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Clutch Coffee Bar experience enriched a cold Saturday morning
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Clutch Coffee Bar experience enriched a cold Saturday morning

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Do you know those moments that catch you off guard? Those unexpected occurrences that make you sit and ponder the world for a moment. I had one of them a day ago on Williamson Road in Mooresville. We pulled up to the drive-thru window at the Clutch Coffee Bar to pick up our order, the aptly named “Trifecta,” three levels of intense, chocolate, and caffeinated bliss that can warm the bones on a frigid 26-degree morning. Sitting there at the drive-thru window was a festive 24-inch skeleton named Charlie.

But Charlie is no ordinary study in osteology. He sits obliquely to the customer, wearing a Santa hat, a frilly Christmas lei, and a boney smile, and requests donations for his missing leg. Charlie is thankful for all the donations towards his new leg, is the message scribbled on a piece of paper that is taped to a fishbowl containing dollar bills and coins.

We didn’t have to wait long for the coffee drink to arrive, so I didn’t have too much time to sit and vex over this one-legged pirate smiling at me. The drink arrived and miraculously, it was filled to the top. “Can this be true?” We are so used to getting bags of chips, about 17% full and the rest air. And most coffee houses serve coffee about 60%, and that is before asking for room for milk. But at Clutch, it is filled right up to the rim. You pay for a product and you get what you pay for! What era is this, the 1950s?

And the girl that handed us the coffee smiled and exchanged pleasantries. She was nice, and friendly, and joked around. It was customer service that we remember from growing up but that our kids have barely experienced. Again, what era is this anyway? Did we fall into a time machine? It is a freezing cold morning, Saturday, too early for the normal person to be up and out, and here is this young girl providing high-quality customer service with a smile. Just when I had all but written off humanism and practically the future of civilization, I am provided reaffirmation that courtesy and values still exist.

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It still doesn’t explain the skeleton, but I like it. It gives the window character. And each customer can interpret its meaning to their liking. The real story can come out in the wash. A full cup of coffee and a kindly wait-staff, how could we not donate a dollar for a leg. This place is different from any other hands down. And there is a drive-thru on either side of the building which shortens the wait time even more. Is there anything they don’t do right? Even the creative names are fun. Drinks that have colorful names just taste better, like “Base Jumper,” “Cloud 9,” “Campfire,” “Irish Dream” and “Aloha.”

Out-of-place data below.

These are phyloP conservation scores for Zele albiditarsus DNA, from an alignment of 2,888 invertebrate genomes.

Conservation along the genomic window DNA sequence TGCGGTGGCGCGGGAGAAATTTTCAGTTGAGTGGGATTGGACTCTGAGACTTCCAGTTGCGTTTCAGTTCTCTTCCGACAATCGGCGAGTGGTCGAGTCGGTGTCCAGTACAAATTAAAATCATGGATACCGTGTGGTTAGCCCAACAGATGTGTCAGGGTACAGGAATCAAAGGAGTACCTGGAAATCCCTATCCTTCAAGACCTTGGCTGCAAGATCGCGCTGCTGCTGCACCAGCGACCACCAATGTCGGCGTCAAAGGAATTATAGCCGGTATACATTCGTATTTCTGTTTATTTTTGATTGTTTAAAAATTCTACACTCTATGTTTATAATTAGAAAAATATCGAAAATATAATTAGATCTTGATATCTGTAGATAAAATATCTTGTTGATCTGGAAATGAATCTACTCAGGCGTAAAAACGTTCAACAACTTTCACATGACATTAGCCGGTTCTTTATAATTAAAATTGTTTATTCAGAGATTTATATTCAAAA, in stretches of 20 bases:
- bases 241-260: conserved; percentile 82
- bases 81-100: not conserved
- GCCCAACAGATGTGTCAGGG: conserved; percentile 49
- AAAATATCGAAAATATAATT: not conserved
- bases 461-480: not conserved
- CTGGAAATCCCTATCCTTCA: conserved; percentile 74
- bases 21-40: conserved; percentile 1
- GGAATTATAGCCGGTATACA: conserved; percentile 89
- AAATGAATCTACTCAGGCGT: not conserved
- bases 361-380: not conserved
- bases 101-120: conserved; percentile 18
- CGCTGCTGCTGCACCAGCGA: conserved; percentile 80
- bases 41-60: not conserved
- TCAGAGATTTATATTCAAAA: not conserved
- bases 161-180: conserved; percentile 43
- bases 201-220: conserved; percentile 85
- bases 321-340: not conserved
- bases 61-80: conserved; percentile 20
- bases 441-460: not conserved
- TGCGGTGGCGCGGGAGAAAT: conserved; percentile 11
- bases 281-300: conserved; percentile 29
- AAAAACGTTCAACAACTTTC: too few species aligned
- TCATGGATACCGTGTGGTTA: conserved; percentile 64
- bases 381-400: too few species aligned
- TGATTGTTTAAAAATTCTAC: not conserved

The Clutch experience enriched my Saturday. And what is more, they are philanthropic. There is a cause that you, the customer, care about, and you want Clutch to be involved, you can fill out their donation request form and they just might participate. “We love giving back to the community,” they say on their website and to-date, total donations over $29,000 prove it. There aren’t many places these days that I go to that make any kind of impression on me.

Literally, after we paid, chatted up the staff, and collected our coffee, I wanted to go back around and get another one. Call me old-fashioned but it has been so long since I have had such a shopping experience, and the blast of nostalgia was analogous to the smell of burning wood in an autumn eventide.

It is a piece of society that seemed to have gone away. And when I reference customer service, I mean an interaction that is genuine and heartfelt. It is where people aren’t just being nice because the manager is standing nearby, they are doing it because they want the customer to have a great experience and start their day on a high note. And I can tell you what, mine definitely did.

I think even if I wasn’t a coffee drinker, I would still go on Saturday morning for the atmosphere, the cheerful service, and to see if Charlie ever gets that prosthetic.

Greg Evans is the associate director of communications at King University in Bristol, Tennessee.

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